Over a twenty-year career buying and selling IT services, ten of which I’ve spent building my own managed service practice, it’s fair to say I’ve seen some challenges. The market in which we operate has evolved substantially over this time. Starting – for me at least – with the provision of ‘all you can eat’ IT support, we can now outsource routine operations to a specialised managed service provider (MSP) to perform the work, with the purpose of creating a commercial advantage for both parties in the process.
This model, however, has an inherent flaw. Loosely, the key to managed services is the repeatability of the work being undertaken, leveraged across a wider customer base. The more efficient an MSP is at repeating the required process (and fixing errors when things go wrong), the more effective the service we receive. With this aim, MSPs inevitably look to standardise the services they deliver, creating products that cover ‘X’ but don’t cover ‘Y’.
As the underlying tech that MSPs support has changed, this challenge has been exacerbated. As an example, when we operated in a world of implementing dedicated hardware to run static workloads, in purpose built datacentres, the cost optimisation challenge was rarely examined by the customer; beyond selecting the right MSP and signing the initial contract. Now we’re working in a Public Cloud world, whether it’s delivered by customers or MSPs, cost optimisation is always a must!
The rate at which features are released by the four leading platform providers, the fluctuation of demand for resources (including the ability to auto-scale in response), and the potential for a lack of governance to generate large and unnecessary costs, means public cloud consumers not examining cost on a regular or automated basis are running at significant risk. What’s delivered as part of a cloud managed service now is far greater and more complex than managed services delivered ten years ago.
When we refined our business model to move into the Public Cloud MSP market, we took a holistic view of what customers should receive as part of our service. What we learnt is that there’s no one-size-fits-all approach. Cue Service Blocks, the theme of a recent Rackspace hosted event that I was delighted to be able to chair, and where lively discussions on the night suggested the concept would benefit a range of companies and circumstances.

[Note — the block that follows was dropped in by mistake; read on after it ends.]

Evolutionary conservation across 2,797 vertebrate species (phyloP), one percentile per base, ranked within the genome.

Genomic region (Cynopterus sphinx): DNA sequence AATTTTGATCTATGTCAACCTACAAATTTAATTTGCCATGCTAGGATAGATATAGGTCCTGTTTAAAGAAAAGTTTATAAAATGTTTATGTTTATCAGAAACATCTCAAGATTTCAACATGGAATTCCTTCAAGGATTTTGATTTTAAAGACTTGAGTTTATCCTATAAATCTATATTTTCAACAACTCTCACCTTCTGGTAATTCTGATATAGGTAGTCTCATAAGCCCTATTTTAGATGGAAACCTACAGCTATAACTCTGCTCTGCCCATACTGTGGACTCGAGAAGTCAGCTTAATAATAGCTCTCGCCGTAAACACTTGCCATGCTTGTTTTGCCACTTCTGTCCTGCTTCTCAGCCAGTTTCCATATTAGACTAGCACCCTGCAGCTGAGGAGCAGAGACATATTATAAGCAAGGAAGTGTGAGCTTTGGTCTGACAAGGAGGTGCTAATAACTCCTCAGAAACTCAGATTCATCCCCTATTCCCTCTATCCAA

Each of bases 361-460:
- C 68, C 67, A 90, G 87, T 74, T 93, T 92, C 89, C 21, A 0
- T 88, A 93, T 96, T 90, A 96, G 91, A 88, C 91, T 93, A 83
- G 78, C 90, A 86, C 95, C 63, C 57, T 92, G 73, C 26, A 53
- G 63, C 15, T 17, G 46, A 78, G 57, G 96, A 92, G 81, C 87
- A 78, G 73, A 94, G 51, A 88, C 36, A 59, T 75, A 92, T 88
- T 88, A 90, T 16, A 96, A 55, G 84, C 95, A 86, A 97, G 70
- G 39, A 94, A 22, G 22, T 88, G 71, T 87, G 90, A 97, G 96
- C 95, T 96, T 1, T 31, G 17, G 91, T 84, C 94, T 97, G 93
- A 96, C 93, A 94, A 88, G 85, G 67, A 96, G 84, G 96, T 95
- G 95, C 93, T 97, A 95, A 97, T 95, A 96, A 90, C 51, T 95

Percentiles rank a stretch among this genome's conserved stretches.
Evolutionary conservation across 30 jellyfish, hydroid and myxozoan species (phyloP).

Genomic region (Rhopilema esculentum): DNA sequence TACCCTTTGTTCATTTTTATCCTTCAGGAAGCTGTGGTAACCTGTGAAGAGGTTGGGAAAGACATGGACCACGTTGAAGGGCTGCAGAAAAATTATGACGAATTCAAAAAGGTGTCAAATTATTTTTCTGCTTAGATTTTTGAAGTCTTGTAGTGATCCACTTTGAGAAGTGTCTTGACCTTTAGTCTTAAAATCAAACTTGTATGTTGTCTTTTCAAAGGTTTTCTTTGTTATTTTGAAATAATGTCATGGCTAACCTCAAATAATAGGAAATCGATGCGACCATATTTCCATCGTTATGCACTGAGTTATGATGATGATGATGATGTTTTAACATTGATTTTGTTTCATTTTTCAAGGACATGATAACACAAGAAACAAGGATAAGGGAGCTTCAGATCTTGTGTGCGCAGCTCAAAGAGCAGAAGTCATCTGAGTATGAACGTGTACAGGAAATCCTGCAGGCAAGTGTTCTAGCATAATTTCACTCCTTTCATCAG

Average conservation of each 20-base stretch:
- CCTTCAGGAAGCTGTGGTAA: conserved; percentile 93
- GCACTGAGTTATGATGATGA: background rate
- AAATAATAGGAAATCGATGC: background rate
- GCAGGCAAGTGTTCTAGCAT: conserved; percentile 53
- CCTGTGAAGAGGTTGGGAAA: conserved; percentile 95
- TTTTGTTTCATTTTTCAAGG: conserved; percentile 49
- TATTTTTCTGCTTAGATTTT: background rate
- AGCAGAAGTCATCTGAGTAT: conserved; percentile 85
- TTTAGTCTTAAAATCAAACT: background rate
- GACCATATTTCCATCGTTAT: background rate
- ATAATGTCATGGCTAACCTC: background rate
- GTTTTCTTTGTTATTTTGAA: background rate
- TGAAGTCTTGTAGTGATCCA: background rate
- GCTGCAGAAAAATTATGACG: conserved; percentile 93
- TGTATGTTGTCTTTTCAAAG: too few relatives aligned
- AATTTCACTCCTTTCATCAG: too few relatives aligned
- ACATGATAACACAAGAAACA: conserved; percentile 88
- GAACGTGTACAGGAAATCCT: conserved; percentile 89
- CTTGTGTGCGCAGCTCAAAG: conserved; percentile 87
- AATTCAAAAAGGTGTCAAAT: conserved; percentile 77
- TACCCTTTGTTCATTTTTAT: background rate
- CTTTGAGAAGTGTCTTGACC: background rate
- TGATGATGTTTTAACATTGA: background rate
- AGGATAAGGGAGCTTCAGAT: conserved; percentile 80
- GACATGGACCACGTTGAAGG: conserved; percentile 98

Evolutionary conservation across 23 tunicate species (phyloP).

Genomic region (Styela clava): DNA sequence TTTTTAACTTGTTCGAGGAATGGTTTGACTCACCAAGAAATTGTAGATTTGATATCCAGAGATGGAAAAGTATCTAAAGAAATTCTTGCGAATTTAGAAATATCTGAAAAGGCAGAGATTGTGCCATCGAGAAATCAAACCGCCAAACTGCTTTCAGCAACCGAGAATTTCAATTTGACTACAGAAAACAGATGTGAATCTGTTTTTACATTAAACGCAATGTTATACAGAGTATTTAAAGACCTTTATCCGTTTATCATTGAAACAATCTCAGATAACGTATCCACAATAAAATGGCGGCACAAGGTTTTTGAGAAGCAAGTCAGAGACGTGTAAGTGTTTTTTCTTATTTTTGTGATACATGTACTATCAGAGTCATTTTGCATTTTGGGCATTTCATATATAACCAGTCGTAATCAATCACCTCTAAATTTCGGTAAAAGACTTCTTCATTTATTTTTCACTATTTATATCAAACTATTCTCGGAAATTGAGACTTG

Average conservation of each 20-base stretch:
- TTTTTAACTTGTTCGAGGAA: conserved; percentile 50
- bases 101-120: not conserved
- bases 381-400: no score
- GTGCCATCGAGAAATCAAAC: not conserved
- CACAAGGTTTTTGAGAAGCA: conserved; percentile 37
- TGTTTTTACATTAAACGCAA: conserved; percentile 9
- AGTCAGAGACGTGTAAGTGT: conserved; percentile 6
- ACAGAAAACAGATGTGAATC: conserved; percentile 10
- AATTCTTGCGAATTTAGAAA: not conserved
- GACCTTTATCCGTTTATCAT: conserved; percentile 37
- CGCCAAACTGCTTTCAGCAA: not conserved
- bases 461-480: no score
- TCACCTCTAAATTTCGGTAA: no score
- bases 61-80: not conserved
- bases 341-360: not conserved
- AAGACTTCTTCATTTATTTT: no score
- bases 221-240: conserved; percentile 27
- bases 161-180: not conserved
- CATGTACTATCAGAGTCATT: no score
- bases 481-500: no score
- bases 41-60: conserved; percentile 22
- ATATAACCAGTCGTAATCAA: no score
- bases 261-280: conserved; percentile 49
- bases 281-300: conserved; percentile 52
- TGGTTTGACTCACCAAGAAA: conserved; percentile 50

One key piece of feedback around the ability to tailor services – customers are more likely to procure a single tailored solution using a Service Blocks concept than integrate services (i.e. design and architecture) from other providers. A compound advantage was that they knew such suppliers would invest in long-term relationships and would be responsible for the deployment of workloads, as well as the management of those workloads on an ongoing basis.
If you combine this approach with the ability to right-place workloads across a multitude of public cloud platforms, customers really can implement the best solution for their organisations. As an example, customers could procure an AWS managed service that takes care of cost optimisation, combined with an Azure managed service that ‘keeps the lights on’ whilst focusing in detail on performance management and auto-scaling.
Having operated customer side myself, I know how valuable this flexibility is. I’ve worked with MSPs that have tried to shoehorn my requirements into one of many options, none of which were quite right. They’d shift a bit and I’d adjust what I needed – an awkward compromise no-one felt good about.
Build your own
Service Blocks remove such problems, providing bespoke elements that were previously unavailable in isolation and increasing the flexibility of the service. At our event, Innospec Head of Infrastructure Adam Clark was enthused about the model, noting this made Innospec and Rackspace’s mutual partnership a roaring success.
We’ve recently succeeded in winning a contract to manage and monitor several of Innospec’s AWS environments and it wouldn’t have been possible without Service Blocks. We’ve also agreed to provide services at the application layer and whilst this isn’t part of Service Blocks, our experts can provide both types of the managed service – which made us the right choice for Innospec as a customer.
The advantage of Service Blocks for Innospec and others is that, like with a Lego kit, it’s possible to keep building. Services like tooling, architecture and design, management and support, cost governance, and complex operations become modules where you plug, play and pay only when needed. It’s a great way to stay agile and flexible, keep costs down, accelerate transformation, and find all the pieces to complete the managed services model.
If you want to learn more about service blocks and cloud platforms then get in touch with our experts today, wherever you might be on your migration journey.